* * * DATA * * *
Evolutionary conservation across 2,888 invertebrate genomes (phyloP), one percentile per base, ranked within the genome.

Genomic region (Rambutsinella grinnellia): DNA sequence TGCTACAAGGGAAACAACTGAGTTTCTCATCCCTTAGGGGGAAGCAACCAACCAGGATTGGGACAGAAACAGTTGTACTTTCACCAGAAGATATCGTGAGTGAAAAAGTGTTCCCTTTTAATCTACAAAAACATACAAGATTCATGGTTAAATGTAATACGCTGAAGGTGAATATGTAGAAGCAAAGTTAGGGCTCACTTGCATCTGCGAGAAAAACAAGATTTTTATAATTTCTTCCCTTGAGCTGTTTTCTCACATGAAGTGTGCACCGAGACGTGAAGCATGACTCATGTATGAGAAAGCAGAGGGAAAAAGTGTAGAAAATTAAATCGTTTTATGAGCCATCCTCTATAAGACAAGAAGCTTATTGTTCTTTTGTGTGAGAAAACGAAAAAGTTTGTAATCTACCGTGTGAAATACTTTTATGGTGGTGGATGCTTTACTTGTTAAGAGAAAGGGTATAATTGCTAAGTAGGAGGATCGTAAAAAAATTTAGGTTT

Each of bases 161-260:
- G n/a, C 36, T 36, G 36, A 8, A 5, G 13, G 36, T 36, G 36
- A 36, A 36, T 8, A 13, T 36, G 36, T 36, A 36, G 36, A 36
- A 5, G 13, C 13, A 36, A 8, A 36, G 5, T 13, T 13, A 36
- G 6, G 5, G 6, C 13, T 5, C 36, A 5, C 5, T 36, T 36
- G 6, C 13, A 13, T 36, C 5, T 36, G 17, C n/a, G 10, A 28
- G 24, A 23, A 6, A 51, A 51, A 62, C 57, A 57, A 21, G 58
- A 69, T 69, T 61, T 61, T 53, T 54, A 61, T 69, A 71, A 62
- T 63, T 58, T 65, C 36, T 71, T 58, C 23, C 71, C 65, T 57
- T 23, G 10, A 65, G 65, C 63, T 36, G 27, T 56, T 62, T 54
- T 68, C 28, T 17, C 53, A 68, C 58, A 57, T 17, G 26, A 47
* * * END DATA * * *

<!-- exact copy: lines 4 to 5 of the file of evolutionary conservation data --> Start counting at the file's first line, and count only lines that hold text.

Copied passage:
- G n/a, C 36, T 36, G 36, A 8, A 5, G 13, G 36, T 36, G 36
- A 36, A 36, T 8, A 13, T 36, G 36, T 36, A 36, G 36, A 36